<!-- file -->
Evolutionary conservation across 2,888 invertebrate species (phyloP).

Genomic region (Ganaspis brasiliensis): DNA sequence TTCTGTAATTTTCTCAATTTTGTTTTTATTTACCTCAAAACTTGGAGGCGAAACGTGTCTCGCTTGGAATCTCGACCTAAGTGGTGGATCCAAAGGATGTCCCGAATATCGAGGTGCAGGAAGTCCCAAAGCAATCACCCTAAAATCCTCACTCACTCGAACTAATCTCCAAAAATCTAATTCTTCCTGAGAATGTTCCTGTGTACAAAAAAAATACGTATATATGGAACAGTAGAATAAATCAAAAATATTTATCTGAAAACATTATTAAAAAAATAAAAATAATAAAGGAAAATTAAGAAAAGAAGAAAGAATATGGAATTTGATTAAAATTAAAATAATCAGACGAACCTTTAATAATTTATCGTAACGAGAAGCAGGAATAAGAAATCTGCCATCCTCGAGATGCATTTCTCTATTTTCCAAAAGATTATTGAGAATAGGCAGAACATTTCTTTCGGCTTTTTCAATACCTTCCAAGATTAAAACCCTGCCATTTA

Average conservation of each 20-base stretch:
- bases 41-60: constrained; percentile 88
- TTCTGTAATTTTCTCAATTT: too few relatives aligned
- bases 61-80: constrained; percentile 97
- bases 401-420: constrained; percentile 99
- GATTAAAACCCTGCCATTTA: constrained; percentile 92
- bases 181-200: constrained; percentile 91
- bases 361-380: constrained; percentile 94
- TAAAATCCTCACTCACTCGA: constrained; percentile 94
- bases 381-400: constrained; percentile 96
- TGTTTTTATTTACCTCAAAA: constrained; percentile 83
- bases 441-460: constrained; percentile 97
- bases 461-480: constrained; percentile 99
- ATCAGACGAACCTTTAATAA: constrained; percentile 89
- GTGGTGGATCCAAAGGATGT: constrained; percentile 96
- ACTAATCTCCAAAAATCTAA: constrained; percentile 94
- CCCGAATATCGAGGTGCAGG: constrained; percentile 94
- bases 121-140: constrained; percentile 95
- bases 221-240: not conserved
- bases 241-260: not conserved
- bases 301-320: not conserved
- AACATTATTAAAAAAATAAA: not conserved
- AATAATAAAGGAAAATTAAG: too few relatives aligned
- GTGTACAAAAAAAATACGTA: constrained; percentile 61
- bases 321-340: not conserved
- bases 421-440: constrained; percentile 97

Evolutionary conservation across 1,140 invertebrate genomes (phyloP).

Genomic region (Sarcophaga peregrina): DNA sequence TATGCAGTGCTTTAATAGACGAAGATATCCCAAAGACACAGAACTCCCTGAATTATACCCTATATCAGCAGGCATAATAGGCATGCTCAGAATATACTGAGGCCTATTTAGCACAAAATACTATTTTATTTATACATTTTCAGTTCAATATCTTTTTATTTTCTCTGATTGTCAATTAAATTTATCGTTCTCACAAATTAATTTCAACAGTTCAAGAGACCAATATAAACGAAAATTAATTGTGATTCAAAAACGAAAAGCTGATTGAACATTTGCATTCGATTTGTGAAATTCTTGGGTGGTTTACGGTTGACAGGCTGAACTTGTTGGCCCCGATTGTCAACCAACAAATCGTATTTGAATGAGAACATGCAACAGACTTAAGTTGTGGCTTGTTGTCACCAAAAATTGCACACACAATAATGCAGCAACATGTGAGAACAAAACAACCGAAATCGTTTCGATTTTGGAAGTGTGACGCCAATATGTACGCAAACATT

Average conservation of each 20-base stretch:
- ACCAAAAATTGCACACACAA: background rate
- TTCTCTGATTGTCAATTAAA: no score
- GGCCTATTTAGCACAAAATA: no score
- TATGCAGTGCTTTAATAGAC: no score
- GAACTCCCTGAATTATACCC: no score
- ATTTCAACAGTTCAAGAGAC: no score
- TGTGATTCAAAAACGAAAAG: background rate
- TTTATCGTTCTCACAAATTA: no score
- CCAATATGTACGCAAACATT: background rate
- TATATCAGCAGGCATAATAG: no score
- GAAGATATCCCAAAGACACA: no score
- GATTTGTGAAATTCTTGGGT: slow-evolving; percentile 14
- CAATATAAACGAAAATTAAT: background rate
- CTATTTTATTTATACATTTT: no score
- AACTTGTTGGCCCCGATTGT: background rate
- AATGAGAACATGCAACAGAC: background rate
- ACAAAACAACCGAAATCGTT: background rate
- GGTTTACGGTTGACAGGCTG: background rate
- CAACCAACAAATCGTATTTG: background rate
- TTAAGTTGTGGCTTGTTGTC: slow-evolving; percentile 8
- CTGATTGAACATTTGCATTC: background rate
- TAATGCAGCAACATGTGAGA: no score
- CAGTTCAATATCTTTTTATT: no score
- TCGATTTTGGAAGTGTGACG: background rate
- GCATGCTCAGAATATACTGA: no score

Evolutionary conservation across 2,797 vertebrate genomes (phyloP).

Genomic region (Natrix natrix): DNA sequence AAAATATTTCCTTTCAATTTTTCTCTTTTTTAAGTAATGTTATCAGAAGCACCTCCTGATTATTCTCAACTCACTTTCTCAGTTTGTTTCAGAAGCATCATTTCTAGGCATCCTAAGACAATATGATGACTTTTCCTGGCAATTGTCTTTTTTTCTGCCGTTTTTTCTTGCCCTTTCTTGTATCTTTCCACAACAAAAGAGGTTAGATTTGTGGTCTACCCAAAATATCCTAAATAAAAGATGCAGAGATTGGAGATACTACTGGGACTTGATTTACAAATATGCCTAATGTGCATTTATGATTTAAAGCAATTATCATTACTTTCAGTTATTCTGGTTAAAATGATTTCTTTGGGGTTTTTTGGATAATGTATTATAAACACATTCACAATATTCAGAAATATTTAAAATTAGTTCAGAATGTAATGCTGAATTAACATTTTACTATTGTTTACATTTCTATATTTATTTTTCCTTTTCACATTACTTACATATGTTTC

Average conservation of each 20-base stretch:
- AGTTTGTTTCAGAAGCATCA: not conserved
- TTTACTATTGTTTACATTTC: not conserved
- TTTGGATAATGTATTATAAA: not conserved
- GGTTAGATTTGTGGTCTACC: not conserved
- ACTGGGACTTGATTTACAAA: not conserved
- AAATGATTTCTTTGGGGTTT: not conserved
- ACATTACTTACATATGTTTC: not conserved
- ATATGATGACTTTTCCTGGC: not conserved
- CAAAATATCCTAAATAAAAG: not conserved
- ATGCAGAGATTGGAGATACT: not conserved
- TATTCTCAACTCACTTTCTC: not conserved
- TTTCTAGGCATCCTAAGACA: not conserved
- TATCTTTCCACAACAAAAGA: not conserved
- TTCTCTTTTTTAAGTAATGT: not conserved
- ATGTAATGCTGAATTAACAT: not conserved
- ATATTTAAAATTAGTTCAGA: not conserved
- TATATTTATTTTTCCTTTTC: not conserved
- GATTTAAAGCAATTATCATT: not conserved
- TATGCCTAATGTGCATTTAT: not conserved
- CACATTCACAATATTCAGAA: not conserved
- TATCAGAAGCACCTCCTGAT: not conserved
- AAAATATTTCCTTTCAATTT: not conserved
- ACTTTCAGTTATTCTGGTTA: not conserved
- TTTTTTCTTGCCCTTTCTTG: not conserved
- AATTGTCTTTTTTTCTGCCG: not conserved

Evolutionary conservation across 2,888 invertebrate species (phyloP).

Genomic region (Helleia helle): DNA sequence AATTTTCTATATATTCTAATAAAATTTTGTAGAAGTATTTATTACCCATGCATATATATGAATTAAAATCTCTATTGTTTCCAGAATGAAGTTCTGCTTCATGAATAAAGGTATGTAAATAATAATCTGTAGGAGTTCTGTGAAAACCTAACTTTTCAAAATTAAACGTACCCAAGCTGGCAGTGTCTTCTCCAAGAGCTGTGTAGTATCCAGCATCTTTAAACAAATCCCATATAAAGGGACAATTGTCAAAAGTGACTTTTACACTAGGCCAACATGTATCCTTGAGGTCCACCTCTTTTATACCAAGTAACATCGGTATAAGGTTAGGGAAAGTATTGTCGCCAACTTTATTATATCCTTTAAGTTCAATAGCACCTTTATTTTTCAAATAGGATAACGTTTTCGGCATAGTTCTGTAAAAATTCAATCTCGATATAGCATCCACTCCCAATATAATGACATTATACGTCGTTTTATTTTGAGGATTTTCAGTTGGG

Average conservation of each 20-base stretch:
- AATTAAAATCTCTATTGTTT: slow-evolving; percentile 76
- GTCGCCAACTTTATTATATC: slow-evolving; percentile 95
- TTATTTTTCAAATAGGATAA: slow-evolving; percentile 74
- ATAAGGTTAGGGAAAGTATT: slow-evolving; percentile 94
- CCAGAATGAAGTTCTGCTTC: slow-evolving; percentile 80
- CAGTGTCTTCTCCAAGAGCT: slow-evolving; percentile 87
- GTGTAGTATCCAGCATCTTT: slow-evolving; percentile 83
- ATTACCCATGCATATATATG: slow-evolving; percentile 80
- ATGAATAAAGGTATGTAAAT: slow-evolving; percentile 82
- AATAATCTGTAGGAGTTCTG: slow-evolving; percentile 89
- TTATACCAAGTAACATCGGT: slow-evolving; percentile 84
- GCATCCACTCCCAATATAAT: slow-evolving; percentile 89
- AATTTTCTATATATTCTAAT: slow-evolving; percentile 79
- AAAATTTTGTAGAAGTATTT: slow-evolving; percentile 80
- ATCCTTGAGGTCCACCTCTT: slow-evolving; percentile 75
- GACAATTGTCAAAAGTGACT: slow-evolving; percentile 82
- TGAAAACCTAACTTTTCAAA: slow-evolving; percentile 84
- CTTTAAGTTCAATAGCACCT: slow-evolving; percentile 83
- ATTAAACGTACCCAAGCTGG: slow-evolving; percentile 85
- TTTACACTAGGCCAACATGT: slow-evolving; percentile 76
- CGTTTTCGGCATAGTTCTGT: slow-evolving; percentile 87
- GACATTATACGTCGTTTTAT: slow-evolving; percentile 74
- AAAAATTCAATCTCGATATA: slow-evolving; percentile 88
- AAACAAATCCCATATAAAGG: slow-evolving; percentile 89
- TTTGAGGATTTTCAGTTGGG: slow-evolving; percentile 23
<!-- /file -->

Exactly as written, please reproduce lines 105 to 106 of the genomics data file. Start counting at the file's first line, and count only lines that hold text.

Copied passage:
- CTTTAAGTTCAATAGCACCT: slow-evolving; percentile 83
- ATTAAACGTACCCAAGCTGG: slow-evolving; percentile 85